February may be the shortest month, but this year it was certainly not short on productivity. Five Jewish media organizations—JTA, the Forward, eJewishPhilanthropy, Jewcy, and Jewschool—partnered with self-described Jewish community activist Daniel Sieradski and JFNAto unleash the ultimate brainstorming session upon the Jewish blogosphere. These suggestions, designed to “change the Jewish future,” were called 28 Days, 28 Ideas, and I was struck by the variety, scope, and originality of the offerings.
I highly encourage you to take some time and read all 28 in full, but for the next few hundred words, I’ll be focusing on the seven that I think connect to Jewish day schools. They range from curricular to big-picture, from thought experiments to action items.
#4 – Orthodox Feminist Day Schools. I don’t have anything to say regarding Orthodox schools per se, but the list of practices an “Orthodox Feminist” school would encourage should certainly prompt conversation across the rest of the denominational spectrum.
#6 – Tzedakah Box 2.0. The idea is basically to replace the pushke with a smartphone. I honestly don’t know enough about the technology, but if this catches on, there’s certainly potential for day schools. (There’s also text-message fundraising, like after the Haiti earthquake).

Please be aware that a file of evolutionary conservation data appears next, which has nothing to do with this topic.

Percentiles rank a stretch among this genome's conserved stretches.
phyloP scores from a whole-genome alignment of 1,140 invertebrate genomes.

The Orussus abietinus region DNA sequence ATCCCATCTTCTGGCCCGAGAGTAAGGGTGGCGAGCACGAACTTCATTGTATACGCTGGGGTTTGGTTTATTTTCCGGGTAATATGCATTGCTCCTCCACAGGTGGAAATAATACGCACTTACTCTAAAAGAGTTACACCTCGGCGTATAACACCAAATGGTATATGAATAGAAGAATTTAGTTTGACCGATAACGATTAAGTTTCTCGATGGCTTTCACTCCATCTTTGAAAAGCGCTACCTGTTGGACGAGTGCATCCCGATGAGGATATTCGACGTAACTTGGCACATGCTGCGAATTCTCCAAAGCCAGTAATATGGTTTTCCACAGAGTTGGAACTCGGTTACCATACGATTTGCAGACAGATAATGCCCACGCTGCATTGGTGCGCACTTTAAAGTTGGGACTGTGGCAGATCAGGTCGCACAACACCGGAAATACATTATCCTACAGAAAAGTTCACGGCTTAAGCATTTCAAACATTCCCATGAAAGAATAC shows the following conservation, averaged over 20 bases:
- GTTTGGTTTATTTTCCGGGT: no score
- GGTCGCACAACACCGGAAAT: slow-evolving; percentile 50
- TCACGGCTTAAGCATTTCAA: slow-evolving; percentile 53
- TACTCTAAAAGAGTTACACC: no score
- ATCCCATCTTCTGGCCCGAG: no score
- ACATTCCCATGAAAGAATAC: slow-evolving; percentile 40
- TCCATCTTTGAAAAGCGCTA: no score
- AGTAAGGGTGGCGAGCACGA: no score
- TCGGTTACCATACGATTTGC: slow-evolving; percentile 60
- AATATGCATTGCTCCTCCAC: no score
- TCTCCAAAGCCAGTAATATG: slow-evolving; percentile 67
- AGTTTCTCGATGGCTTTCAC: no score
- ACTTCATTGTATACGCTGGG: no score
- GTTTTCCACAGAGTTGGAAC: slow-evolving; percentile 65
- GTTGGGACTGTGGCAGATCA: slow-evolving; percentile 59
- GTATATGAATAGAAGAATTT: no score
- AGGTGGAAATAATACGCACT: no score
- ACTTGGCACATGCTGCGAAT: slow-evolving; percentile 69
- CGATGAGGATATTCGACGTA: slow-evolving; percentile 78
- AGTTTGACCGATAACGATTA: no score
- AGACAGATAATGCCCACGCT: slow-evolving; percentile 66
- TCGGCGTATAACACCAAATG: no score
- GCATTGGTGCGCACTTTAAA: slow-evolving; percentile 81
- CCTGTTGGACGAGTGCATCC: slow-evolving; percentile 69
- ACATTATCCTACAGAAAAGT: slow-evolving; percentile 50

#7 – Central game portal for teaching Hebrew. While I disagree with the author’s assertion that learning Hebrew vocabulary is among the “boring stuff of Jewish education,” I certainly agree that making learning “fun” is always a plus.
#10 – WiseGen and the Great Transition. Striking the balance between preparing the next generation of leadership and not running the current one—the “WiseGen”—out too quickly takes careful consideration and planning. Whether it’s a head of school, board member, or another leader leaving the school, the community should work to make the transition from predecessor to successor seamless not only for the school, but also for the individuals involved.
#14 – Open Source Curriculum. This is a neat little idea of making available open-source Hebrew texts (“open source” means anyone has the capability to edit, like Wikipedia). Users could add their own commentary, or simply import what commentary already exists, creating, for example, an online, interactive Talmud.
#23 – Forget About Jewish Identity. The author posits that most, if not all, Jewish programs aimed at the under-30 set are geared towards boosting a sense of Jewish identity, but not necessarily Jewish practice. Day schools do both, I’d say, and that full picture is what makes them such successful incubators of affiliated Jewish adults.
#24 – And Now for Something Completely Different: Inside the Box. The author offers some suggestions of longstanding “truisms” about Jewish communal life that can be tweaked going forward. Here is one: Boomers who emerged from the fiscal troubles relatively unscathed are ripe for philanthropic cultivation. And another: As a key element of any healthy Jewish community, day schools must take part in conversations about the community’s Jewish future.